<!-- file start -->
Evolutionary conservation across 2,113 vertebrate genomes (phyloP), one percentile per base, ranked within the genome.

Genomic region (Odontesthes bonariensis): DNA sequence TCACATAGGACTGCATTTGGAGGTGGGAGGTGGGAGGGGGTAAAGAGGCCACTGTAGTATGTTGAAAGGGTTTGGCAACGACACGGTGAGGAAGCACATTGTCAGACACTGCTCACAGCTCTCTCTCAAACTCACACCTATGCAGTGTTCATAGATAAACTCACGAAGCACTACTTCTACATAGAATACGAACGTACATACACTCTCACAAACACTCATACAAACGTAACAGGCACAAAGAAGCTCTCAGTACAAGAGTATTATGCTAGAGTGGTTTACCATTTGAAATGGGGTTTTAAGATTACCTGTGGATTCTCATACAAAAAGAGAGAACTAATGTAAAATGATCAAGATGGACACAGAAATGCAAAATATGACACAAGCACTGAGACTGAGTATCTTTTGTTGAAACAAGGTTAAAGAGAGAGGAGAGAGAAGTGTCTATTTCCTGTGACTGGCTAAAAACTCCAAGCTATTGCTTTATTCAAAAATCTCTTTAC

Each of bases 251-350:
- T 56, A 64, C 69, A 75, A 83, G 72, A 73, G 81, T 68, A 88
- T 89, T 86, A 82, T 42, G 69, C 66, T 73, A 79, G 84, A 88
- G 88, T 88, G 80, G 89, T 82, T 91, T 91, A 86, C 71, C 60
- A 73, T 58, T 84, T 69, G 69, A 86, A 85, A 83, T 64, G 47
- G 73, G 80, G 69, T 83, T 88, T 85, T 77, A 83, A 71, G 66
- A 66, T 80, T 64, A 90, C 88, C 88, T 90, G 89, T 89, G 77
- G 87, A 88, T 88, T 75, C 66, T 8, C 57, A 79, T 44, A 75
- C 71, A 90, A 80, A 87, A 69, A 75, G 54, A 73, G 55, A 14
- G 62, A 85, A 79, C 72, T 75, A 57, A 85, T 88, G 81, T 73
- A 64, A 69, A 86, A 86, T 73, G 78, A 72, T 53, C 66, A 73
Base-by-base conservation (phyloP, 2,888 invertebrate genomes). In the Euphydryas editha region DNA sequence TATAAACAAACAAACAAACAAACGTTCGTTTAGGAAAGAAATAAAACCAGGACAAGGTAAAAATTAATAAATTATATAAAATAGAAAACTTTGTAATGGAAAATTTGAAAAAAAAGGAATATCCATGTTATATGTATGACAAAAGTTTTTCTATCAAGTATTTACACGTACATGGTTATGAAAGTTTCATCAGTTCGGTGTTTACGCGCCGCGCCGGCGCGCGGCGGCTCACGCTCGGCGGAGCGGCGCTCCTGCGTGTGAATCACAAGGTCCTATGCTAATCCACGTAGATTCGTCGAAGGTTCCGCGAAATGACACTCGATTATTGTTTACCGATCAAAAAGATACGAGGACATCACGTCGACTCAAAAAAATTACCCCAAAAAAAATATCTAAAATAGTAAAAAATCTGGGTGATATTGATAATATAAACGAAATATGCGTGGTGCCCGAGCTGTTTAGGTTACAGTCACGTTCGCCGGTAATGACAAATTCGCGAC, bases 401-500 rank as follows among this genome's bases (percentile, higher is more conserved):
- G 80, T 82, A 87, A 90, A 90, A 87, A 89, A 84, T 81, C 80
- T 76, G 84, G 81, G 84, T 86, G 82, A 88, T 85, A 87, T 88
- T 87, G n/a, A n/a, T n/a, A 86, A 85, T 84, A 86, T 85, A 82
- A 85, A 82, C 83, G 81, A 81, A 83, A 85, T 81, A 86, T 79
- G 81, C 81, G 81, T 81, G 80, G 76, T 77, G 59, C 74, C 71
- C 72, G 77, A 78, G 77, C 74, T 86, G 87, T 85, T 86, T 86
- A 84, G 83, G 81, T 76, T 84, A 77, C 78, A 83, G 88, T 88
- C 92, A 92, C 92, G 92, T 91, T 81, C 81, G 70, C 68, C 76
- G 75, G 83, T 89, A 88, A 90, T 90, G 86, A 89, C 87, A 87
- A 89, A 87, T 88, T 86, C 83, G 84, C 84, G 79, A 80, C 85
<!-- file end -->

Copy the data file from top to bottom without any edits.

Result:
Evolutionary conservation across 2,113 vertebrate genomes (phyloP), one percentile per base, ranked within the genome.

Genomic region (Odontesthes bonariensis): DNA sequence TCACATAGGACTGCATTTGGAGGTGGGAGGTGGGAGGGGGTAAAGAGGCCACTGTAGTATGTTGAAAGGGTTTGGCAACGACACGGTGAGGAAGCACATTGTCAGACACTGCTCACAGCTCTCTCTCAAACTCACACCTATGCAGTGTTCATAGATAAACTCACGAAGCACTACTTCTACATAGAATACGAACGTACATACACTCTCACAAACACTCATACAAACGTAACAGGCACAAAGAAGCTCTCAGTACAAGAGTATTATGCTAGAGTGGTTTACCATTTGAAATGGGGTTTTAAGATTACCTGTGGATTCTCATACAAAAAGAGAGAACTAATGTAAAATGATCAAGATGGACACAGAAATGCAAAATATGACACAAGCACTGAGACTGAGTATCTTTTGTTGAAACAAGGTTAAAGAGAGAGGAGAGAGAAGTGTCTATTTCCTGTGACTGGCTAAAAACTCCAAGCTATTGCTTTATTCAAAAATCTCTTTAC

Each of bases 251-350:
- T 56, A 64, C 69, A 75, A 83, G 72, A 73, G 81, T 68, A 88
- T 89, T 86, A 82, T 42, G 69, C 66, T 73, A 79, G 84, A 88
- G 88, T 88, G 80, G 89, T 82, T 91, T 91, A 86, C 71, C 60
- A 73, T 58, T 84, T 69, G 69, A 86, A 85, A 83, T 64, G 47
- G 73, G 80, G 69, T 83, T 88, T 85, T 77, A 83, A 71, G 66
- A 66, T 80, T 64, A 90, C 88, C 88, T 90, G 89, T 89, G 77
- G 87, A 88, T 88, T 75, C 66, T 8, C 57, A 79, T 44, A 75
- C 71, A 90, A 80, A 87, A 69, A 75, G 54, A 73, G 55, A 14
- G 62, A 85, A 79, C 72, T 75, A 57, A 85, T 88, G 81, T 73
- A 64, A 69, A 86, A 86, T 73, G 78, A 72, T 53, C 66, A 73
Base-by-base conservation (phyloP, 2,888 invertebrate genomes). In the Euphydryas editha region DNA sequence TATAAACAAACAAACAAACAAACGTTCGTTTAGGAAAGAAATAAAACCAGGACAAGGTAAAAATTAATAAATTATATAAAATAGAAAACTTTGTAATGGAAAATTTGAAAAAAAAGGAATATCCATGTTATATGTATGACAAAAGTTTTTCTATCAAGTATTTACACGTACATGGTTATGAAAGTTTCATCAGTTCGGTGTTTACGCGCCGCGCCGGCGCGCGGCGGCTCACGCTCGGCGGAGCGGCGCTCCTGCGTGTGAATCACAAGGTCCTATGCTAATCCACGTAGATTCGTCGAAGGTTCCGCGAAATGACACTCGATTATTGTTTACCGATCAAAAAGATACGAGGACATCACGTCGACTCAAAAAAATTACCCCAAAAAAAATATCTAAAATAGTAAAAAATCTGGGTGATATTGATAATATAAACGAAATATGCGTGGTGCCCGAGCTGTTTAGGTTACAGTCACGTTCGCCGGTAATGACAAATTCGCGAC, bases 401-500 rank as follows among this genome's bases (percentile, higher is more conserved):
- G 80, T 82, A 87, A 90, A 90, A 87, A 89, A 84, T 81, C 80
- T 76, G 84, G 81, G 84, T 86, G 82, A 88, T 85, A 87, T 88
- T 87, G n/a, A n/a, T n/a, A 86, A 85, T 84, A 86, T 85, A 82
- A 85, A 82, C 83, G 81, A 81, A 83, A 85, T 81, A 86, T 79
- G 81, C 81, G 81, T 81, G 80, G 76, T 77, G 59, C 74, C 71
- C 72, G 77, A 78, G 77, C 74, T 86, G 87, T 85, T 86, T 86
- A 84, G 83, G 81, T 76, T 84, A 77, C 78, A 83, G 88, T 88
- C 92, A 92, C 92, G 92, T 91, T 81, C 81, G 70, C 68, C 76
- G 75, G 83, T 89, A 88, A 90, T 90, G 86, A 89, C 87, A 87
- A 89, A 87, T 88, T 86, C 83, G 84, C 84, G 79, A 80, C 85